Determining birds species loss in an endangered landscape, the Panama Canal corridor
Adviser: André Desrochers
For my PhD dissertation, I am interrested to show that in order to preserve biodiversity, we need to fully understand how this biodiversity is distributed in space. All over the tropics, habitat loss means biodiversity loss, especially in humid lowland rainforest. Then, knowing this, we also need to understand the dynamic underneath habitat loss. The region I am interrested in (the Panama Canal corridor), includes both species-rich tropical rainforests and a strong human presence ( Panama City and it's surrounding hold more then 1.3 million habitants). Therefore, we have a unique example for which biodiversity is facing a strong population and socio-economic expansion. Knowing these, we can model and predict habitat loss and it's eventual effect on biodiversity in the near future.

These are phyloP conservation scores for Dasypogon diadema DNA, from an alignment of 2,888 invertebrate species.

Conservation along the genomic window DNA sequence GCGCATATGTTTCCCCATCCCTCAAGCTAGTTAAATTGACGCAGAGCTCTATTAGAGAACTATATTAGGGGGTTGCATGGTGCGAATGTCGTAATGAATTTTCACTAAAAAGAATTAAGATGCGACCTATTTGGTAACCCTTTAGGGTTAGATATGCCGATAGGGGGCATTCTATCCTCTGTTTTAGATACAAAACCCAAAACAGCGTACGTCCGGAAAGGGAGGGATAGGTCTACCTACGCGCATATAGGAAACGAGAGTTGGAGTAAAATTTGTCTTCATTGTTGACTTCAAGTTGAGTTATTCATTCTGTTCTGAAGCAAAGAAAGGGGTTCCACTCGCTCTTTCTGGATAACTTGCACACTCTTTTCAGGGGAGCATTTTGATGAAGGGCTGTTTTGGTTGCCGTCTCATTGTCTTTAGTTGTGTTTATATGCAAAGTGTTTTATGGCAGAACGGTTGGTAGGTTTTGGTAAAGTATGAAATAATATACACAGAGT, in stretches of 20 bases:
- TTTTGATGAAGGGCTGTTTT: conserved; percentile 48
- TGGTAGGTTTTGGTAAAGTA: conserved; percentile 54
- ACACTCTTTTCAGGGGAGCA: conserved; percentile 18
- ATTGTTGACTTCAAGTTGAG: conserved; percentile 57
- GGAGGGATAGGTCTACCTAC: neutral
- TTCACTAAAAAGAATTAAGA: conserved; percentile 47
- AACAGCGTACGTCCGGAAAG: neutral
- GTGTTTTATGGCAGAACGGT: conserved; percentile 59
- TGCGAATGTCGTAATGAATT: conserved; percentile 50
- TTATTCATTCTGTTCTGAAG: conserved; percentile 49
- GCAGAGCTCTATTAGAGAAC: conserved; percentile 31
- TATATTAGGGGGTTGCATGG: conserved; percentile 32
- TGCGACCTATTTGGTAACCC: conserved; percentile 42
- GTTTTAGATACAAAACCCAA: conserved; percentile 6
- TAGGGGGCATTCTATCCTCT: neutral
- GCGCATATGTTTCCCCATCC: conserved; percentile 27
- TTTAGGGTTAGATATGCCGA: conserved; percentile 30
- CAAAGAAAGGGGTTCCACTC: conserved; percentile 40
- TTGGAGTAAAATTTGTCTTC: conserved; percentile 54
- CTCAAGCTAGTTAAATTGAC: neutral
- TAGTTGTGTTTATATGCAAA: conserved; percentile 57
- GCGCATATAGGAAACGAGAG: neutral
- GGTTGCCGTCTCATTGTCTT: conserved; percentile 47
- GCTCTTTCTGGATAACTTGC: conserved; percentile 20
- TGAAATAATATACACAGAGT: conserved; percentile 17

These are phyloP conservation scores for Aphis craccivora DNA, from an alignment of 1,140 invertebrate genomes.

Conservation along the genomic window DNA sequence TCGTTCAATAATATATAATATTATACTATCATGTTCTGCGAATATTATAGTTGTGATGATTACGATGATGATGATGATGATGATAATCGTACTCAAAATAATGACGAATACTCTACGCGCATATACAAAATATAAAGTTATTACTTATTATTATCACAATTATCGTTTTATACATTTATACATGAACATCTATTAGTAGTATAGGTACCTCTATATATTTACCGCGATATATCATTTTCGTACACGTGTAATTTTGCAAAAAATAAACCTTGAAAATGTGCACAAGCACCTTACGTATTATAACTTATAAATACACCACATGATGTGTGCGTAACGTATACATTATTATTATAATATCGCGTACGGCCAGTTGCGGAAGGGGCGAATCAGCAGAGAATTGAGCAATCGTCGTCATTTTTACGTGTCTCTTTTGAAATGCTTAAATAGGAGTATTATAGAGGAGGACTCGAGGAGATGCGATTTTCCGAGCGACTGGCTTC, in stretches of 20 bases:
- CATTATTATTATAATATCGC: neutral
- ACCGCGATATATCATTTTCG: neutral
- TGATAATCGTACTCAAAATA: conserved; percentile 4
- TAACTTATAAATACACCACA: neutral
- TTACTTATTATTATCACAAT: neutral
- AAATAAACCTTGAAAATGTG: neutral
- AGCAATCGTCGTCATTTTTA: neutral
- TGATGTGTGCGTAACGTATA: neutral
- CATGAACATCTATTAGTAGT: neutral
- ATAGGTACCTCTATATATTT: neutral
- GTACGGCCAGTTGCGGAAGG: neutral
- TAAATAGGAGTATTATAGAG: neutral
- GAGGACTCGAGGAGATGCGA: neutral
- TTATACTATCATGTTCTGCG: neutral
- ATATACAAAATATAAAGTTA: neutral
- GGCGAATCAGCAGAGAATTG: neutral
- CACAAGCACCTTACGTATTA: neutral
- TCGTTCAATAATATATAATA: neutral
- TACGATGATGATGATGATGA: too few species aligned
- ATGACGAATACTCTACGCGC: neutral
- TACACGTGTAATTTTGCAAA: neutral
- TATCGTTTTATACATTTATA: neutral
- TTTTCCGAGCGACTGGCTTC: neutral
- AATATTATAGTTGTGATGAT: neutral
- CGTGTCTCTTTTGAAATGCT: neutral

Rompré, G., W. D. Robinson, A. Desrochers, and G. Angehr. in press. Environmental correlates of avian diversity in lowland Panama rainforests. Journal of Biogeography.
Robinson, W.D., G. Rompré, & T.R. Robinson, 2005. Videography of Panama bird nests shows snakes are principal predators. Ornitologia Neotropical 16: 187-195.
Rompré, G. 2003. Successful nesting of the sharp-shinned hawk (Accipiter striatus) in a longleaf pine stand in southern Alabama. Alabama Birdlife 49:10-13
Rompré, G., & R. McNeil, 1994. Seasonal changes in day and night foraging of willets in northeastern Venezuela. Condor 96:734-738.